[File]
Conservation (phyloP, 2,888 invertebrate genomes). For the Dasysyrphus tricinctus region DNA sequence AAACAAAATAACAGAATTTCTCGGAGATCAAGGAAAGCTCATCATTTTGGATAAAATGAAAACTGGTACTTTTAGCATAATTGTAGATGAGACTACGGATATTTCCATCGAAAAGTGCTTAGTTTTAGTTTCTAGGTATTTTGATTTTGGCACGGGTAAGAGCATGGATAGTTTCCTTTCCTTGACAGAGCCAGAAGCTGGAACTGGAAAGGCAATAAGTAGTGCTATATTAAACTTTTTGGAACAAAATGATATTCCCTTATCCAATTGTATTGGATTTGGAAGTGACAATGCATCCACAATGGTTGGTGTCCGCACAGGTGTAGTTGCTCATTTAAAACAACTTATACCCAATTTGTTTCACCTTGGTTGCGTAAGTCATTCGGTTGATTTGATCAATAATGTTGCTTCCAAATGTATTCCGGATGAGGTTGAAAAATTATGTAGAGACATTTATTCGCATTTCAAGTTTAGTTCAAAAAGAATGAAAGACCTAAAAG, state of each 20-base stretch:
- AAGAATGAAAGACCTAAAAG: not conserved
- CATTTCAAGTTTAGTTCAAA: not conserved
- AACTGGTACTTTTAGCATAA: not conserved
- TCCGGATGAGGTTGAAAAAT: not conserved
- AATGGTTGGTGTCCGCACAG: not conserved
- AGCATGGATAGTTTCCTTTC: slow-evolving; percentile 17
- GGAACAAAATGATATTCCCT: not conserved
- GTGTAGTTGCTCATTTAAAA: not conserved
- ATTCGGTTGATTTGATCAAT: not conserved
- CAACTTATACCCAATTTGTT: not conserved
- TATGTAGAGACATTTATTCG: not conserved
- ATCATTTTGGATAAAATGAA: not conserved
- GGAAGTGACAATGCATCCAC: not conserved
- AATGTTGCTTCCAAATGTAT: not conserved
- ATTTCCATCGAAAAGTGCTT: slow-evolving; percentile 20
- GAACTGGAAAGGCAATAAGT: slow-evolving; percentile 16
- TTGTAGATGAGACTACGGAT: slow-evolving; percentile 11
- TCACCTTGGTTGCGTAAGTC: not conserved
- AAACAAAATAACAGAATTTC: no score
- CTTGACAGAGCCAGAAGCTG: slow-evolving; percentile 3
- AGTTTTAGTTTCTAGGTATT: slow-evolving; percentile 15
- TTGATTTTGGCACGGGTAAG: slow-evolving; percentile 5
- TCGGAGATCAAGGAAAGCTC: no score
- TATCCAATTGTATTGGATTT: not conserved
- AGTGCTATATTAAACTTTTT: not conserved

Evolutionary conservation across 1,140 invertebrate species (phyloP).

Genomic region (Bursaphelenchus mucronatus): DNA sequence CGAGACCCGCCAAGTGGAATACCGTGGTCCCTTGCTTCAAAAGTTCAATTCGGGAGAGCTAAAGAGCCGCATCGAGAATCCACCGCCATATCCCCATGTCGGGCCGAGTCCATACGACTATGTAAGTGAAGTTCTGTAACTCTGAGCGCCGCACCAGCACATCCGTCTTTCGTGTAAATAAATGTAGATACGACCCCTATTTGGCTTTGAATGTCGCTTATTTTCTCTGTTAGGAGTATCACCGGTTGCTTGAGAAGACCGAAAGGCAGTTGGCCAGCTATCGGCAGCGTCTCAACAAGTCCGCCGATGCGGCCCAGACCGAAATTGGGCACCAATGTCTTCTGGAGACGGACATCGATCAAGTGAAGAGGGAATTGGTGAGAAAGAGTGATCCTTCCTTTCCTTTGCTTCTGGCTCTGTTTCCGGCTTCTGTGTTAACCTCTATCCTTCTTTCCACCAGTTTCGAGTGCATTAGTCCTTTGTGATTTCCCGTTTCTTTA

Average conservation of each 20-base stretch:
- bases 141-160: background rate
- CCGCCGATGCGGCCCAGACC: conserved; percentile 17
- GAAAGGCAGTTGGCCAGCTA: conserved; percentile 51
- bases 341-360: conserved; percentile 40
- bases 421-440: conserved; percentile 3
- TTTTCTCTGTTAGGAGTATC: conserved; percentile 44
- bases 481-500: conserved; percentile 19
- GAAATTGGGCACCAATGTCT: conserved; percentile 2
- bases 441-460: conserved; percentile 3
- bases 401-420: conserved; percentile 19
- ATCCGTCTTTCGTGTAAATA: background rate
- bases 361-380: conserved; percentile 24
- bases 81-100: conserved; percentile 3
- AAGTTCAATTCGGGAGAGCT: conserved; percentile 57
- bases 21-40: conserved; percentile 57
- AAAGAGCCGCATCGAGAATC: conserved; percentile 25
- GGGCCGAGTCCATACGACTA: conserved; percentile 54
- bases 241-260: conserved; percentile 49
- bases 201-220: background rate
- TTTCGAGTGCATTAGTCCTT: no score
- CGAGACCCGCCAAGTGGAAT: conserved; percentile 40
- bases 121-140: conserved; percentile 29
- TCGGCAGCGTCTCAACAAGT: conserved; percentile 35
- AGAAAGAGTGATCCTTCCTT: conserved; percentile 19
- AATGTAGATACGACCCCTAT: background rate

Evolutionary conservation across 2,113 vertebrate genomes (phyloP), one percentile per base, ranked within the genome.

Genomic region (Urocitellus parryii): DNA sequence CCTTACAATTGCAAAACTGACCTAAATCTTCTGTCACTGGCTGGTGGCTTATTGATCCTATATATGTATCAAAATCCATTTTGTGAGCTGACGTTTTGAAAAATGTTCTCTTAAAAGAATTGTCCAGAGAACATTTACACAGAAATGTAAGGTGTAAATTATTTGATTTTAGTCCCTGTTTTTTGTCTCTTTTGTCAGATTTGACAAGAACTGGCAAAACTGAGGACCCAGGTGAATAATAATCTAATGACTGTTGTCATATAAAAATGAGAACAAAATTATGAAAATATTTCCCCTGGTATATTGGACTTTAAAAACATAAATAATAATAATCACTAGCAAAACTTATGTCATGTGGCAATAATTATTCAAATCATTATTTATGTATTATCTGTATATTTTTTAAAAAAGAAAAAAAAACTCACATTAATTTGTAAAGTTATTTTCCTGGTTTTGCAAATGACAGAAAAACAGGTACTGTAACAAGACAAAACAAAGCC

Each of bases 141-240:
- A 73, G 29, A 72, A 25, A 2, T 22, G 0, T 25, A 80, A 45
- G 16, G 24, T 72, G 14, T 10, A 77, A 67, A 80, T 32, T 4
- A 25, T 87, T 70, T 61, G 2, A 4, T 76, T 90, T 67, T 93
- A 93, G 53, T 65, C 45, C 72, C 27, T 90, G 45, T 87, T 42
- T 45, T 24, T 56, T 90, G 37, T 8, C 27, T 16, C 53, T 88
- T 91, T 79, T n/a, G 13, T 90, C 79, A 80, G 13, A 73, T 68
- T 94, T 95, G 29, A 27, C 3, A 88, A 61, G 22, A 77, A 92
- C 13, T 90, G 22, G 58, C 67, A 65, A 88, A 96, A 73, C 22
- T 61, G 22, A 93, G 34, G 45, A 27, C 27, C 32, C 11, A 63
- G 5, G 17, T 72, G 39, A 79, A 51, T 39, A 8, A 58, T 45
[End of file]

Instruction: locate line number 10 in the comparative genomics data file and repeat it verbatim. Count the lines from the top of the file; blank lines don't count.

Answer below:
- ATTCGGTTGATTTGATCAAT: not conserved